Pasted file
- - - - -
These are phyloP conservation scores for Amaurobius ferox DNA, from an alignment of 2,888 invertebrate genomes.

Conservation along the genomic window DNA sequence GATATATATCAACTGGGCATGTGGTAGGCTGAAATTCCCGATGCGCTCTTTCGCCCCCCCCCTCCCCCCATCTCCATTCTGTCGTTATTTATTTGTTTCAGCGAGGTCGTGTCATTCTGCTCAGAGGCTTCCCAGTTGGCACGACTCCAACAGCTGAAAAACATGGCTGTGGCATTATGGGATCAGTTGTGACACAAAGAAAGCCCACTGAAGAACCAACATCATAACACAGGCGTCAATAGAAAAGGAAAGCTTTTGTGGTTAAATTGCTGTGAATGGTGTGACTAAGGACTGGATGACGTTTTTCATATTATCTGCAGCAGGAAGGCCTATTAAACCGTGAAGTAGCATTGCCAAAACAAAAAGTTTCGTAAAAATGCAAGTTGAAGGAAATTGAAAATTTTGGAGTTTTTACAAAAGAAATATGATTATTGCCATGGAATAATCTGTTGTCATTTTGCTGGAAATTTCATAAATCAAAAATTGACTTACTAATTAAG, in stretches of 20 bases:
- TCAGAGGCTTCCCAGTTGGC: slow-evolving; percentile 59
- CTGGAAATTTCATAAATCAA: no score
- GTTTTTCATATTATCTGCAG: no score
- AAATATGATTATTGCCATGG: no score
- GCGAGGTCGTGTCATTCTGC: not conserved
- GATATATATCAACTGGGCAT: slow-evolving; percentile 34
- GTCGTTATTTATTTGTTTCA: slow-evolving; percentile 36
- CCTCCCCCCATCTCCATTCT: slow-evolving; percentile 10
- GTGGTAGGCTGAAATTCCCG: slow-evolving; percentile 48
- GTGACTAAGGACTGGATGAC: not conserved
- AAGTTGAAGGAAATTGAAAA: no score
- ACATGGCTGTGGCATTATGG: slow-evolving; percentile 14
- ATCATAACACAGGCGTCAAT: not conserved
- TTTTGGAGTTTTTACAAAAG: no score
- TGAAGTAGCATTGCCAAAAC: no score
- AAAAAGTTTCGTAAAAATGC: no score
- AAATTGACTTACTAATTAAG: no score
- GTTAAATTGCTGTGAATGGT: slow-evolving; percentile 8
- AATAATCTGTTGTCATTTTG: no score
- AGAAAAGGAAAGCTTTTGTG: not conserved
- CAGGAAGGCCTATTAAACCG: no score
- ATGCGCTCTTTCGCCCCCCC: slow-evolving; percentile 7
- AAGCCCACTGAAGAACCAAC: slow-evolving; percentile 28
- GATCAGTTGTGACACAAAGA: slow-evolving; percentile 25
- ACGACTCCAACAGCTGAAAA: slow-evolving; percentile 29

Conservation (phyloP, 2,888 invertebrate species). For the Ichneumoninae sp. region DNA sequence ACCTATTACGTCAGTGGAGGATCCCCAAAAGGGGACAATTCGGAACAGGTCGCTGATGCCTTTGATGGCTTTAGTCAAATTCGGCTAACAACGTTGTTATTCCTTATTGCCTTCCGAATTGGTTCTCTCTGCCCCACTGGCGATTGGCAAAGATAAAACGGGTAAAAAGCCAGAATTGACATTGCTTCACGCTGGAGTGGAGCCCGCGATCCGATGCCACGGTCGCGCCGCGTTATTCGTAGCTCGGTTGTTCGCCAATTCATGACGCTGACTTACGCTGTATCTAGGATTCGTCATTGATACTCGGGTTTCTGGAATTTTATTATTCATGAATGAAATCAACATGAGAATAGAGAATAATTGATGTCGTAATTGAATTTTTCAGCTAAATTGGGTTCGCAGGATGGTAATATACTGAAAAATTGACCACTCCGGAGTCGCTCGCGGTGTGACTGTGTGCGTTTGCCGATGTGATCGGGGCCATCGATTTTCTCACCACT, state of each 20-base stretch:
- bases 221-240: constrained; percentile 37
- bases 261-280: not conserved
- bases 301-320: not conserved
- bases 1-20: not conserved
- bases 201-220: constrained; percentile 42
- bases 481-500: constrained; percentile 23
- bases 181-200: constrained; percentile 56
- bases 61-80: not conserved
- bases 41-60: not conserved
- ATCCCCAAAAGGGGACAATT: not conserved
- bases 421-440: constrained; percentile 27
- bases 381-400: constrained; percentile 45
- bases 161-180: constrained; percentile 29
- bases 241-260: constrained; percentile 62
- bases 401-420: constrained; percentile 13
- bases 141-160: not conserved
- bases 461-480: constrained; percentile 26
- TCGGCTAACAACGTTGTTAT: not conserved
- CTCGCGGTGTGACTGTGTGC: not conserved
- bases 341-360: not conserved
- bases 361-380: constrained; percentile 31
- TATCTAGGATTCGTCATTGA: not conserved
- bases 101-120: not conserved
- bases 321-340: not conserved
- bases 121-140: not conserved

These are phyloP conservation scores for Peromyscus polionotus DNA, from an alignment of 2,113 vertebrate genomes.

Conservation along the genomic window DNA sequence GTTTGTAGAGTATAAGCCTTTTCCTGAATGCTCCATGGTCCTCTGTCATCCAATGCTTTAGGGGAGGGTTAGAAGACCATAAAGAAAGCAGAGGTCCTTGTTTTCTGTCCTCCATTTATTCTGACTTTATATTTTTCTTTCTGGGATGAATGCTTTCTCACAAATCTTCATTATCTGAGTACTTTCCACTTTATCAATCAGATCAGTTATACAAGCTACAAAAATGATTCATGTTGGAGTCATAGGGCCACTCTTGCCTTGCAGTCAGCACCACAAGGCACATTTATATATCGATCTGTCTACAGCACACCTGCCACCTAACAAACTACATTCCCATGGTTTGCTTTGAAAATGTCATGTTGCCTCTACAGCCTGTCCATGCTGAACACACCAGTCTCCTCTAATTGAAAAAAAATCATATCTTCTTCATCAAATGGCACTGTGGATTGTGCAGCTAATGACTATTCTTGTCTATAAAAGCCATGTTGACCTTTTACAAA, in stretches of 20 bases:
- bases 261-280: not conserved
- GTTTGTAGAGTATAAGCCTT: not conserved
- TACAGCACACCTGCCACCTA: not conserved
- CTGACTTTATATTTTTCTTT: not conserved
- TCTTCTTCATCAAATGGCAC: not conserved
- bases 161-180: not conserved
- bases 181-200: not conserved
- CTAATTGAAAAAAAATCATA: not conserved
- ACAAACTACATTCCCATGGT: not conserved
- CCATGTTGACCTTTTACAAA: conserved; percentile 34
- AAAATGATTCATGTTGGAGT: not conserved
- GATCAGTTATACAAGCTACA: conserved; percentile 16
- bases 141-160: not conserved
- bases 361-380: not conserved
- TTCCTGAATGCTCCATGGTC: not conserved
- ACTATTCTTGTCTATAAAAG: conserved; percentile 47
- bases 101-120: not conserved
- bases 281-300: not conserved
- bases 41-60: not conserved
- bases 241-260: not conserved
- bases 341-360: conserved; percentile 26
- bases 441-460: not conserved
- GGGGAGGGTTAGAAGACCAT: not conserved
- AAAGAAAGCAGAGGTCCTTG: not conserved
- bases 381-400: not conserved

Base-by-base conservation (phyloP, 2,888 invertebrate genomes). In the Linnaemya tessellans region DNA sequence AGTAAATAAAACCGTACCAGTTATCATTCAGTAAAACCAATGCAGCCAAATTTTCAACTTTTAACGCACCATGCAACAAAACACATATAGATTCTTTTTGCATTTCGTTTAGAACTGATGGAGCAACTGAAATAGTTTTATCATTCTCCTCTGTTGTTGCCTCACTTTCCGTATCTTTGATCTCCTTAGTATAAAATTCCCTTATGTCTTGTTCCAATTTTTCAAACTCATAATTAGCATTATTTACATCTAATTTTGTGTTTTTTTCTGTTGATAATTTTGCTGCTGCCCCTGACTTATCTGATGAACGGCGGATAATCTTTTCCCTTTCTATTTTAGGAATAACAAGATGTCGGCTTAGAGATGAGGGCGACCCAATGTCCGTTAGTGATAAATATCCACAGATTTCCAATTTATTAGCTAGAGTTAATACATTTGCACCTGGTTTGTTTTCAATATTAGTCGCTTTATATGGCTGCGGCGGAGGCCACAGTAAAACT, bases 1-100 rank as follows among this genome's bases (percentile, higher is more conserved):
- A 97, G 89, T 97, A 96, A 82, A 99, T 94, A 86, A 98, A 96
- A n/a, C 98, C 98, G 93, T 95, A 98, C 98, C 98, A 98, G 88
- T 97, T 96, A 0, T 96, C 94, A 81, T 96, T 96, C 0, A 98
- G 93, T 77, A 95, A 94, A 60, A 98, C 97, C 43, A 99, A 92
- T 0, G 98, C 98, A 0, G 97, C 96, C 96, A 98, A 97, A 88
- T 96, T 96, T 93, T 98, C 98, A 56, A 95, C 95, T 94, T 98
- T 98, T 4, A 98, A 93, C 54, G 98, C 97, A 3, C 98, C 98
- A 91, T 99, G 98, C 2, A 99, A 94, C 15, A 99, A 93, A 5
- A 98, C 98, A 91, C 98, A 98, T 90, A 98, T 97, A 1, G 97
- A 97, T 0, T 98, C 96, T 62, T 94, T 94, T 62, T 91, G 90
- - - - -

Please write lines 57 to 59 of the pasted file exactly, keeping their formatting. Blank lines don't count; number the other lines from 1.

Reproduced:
- GTTTGTAGAGTATAAGCCTT: not conserved
- TACAGCACACCTGCCACCTA: not conserved
- CTGACTTTATATTTTTCTTT: not conserved